“The questioning of an employee about union activities or sympathies constitutes unlawful interrogation ‘if, under all the circumstances, it reasonably tends to restrain, coerce, or interfere with rights guaranteed by the Act.’ ” Shamrock Foods, 346 F.3d at 1137 (quoting Perdue Farms, Inc. v. NLRB, 144 F.3d 830, 835 (D.C. Cir. 1998)). In examining the totality of the circumstances, the Board considers such factors as: the nature of the information sought; the seniority of the questioner in the employer’s hierarchy; the place and manner of the conversation, including whether it took place during a disputed union campaign and whether the employee was alone; the truthfulness of the employee’s reply; and whether the questioner offered any legitimate purpose for his question or assurance against reprisal. See, e.g., Shamrock Foods, 346 F.3d at 1137; Perdue Farms, 144 F.3d at 835-36; Rossmore House, 269 N.L.R.B. 1176, 1178 n.20 (1984) (citing Bourne v. NLRB, 332 F.2d 47 (2d Cir. 1964)). The test is an objective one; proof of actual coercion is not required. See United Servs. Auto. Ass’n v. NLRB, 387 F.3d 908, 913 (D.C. Cir. 2004).
In this case, the ALJ found that Rocha’s questioning about Metellus’s union views “would have a reasonable tendency to interfere with an employee’s Section 7 rights.” 365 N.L.R.B. No. 137, at 15; see supra note 3 (quoting Section 7, 29 U.S.C. § 157). Among the factors the judge cited for this conclusion were: Rocha questioned Metellus ten days before the representation election; “Metellus recognized Rocha as a supervisor at the facility”; Novato “ran an obvious union opposition campaign around this time period”; and “Rocha offered no explanation for her question nor did she provide assurances against reprisal to Metellus.” 365 N.L.R.B. No. 137, at 15. In affirming the ALJ’s finding, the Board added that “questions like Rocha’s -- going specifically to how an employee himself intends to vote -- have a uniquely coercive tendency,” and that “Rocha’s position as a high-level management official with no regular working relationship with Metellus compounded the coercive tendency of her question.” Id. at 2. Moreover, “Rocha’s subsequent comments that voting for the Union would have implications on Metellus’s pay and that the Union could possibly take part of his paycheck clearly communicated [Novato’s] preference that Metellus should vote against representation.” Id.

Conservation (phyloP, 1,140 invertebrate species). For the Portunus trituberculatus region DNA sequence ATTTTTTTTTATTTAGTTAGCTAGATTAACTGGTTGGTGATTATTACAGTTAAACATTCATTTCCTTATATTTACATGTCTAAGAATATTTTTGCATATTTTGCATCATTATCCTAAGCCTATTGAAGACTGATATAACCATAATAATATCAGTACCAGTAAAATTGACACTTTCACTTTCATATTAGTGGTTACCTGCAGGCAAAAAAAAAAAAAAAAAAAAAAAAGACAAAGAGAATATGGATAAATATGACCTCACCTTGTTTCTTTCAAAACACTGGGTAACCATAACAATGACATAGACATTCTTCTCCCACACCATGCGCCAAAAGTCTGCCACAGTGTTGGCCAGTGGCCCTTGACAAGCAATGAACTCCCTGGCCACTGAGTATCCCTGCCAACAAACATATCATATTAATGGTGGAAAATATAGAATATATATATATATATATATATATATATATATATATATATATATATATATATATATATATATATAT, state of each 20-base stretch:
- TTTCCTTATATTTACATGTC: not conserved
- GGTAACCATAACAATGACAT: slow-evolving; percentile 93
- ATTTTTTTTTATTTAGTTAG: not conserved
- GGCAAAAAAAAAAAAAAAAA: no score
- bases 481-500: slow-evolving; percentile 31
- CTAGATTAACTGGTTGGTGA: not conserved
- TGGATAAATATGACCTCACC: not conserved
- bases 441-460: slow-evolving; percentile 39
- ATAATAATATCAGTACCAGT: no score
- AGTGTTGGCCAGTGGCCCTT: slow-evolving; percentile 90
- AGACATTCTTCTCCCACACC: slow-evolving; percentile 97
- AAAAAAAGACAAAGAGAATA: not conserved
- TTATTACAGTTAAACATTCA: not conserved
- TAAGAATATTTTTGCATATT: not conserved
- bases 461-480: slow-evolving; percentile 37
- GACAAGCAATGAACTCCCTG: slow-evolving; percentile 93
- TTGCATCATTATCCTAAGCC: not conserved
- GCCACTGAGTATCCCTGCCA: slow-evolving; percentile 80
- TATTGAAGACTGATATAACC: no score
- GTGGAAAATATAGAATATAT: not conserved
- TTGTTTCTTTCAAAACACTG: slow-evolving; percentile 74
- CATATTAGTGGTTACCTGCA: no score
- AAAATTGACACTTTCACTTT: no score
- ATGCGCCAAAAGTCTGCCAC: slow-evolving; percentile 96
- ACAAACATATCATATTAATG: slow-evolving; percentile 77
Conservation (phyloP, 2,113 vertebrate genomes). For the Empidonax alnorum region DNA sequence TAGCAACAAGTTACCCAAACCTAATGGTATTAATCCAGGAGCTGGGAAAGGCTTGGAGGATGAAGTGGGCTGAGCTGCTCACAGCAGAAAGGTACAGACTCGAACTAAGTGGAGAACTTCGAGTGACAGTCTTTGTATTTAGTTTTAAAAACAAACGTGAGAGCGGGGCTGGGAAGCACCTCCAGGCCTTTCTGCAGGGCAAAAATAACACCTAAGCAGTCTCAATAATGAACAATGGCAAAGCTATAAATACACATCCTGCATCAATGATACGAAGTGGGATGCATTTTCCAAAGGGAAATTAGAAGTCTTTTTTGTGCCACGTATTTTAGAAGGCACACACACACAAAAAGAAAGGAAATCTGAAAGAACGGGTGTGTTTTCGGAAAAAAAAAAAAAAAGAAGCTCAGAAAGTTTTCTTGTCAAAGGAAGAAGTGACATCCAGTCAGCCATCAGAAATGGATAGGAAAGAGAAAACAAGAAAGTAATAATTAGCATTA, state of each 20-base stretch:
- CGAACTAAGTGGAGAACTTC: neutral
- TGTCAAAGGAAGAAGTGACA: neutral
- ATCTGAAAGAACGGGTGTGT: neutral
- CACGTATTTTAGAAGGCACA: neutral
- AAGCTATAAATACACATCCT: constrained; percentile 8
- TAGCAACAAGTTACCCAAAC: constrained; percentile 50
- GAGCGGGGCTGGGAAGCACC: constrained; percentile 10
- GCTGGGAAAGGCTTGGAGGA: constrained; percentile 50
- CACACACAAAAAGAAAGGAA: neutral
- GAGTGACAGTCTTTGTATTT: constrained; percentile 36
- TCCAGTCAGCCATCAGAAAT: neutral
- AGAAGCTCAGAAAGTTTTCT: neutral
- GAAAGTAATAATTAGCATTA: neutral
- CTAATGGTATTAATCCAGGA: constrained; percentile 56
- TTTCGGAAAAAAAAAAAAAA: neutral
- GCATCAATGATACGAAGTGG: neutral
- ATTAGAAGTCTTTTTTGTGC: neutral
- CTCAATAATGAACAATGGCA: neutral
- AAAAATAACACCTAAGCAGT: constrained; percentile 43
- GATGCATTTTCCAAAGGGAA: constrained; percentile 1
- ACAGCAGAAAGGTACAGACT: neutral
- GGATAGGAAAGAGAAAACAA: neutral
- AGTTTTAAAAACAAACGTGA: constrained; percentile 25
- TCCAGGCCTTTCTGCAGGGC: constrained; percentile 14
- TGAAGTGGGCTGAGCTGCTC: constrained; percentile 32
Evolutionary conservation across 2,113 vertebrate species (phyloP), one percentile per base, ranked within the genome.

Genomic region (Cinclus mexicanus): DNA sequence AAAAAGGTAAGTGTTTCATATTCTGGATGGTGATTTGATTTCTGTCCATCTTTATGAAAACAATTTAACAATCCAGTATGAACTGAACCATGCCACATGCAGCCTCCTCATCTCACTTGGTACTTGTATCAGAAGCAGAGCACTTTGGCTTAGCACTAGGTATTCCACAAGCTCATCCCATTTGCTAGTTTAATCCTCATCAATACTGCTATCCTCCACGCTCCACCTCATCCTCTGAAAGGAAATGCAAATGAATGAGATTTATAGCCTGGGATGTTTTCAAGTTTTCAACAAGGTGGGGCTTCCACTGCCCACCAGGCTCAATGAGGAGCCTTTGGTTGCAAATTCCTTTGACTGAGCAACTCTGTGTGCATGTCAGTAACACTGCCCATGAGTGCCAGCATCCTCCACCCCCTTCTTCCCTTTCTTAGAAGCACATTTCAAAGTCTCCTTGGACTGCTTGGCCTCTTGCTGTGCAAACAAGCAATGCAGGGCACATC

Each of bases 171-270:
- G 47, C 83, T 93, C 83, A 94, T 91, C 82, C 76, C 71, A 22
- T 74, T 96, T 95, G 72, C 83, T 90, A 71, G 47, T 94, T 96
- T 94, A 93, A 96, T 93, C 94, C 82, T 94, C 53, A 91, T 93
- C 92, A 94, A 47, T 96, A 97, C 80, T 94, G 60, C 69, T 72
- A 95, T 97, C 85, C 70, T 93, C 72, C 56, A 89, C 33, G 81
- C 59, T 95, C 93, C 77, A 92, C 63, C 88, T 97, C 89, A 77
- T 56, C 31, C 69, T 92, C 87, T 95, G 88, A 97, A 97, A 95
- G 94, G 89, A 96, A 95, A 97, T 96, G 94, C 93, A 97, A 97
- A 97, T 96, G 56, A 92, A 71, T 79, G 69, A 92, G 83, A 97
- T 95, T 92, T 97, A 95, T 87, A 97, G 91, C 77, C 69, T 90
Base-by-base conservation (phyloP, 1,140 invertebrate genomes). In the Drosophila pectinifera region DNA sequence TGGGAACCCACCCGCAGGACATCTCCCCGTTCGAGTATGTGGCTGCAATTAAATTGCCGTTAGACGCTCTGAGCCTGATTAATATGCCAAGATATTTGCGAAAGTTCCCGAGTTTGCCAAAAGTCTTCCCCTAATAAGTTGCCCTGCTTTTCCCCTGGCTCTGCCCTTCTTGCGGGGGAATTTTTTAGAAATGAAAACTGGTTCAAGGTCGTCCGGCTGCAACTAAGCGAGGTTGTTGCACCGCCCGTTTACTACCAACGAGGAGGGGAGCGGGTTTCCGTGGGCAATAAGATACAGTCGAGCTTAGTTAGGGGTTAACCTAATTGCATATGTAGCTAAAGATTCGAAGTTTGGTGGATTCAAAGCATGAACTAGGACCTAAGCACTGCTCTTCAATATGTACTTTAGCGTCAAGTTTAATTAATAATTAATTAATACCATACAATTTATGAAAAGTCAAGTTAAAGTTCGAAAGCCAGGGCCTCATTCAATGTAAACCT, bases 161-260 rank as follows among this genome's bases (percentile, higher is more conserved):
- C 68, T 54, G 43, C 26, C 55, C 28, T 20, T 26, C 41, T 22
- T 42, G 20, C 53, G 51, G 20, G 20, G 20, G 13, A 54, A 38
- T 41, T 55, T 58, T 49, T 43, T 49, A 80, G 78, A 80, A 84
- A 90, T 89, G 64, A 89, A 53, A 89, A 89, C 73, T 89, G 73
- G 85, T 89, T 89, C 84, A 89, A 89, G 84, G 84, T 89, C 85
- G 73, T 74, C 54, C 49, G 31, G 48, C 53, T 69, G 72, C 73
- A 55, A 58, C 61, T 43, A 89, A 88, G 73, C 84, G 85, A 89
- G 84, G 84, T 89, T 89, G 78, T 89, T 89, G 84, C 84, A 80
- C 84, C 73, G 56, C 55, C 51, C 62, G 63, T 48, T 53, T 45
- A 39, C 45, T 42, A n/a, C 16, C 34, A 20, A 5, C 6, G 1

“Recognizing the Board’s ‘competence in the first instance to judge the impact of utterances made in the context of the employer-employee relationship,’ ” Shamrock Foods, 346 F.3d at 1137 (citations omitted), we uphold as reasonable its conclusion that Rocha’s questioning was sufficiently coercive to violate the Act. As noted above, the factors cited by the Board are among those upon which it has traditionally relied and support the conclusion here that the interrogation “reasonably tend[ed] to restrain, coerce, or interfere with rights guaranteed by the Act.” Id. (citation omitted).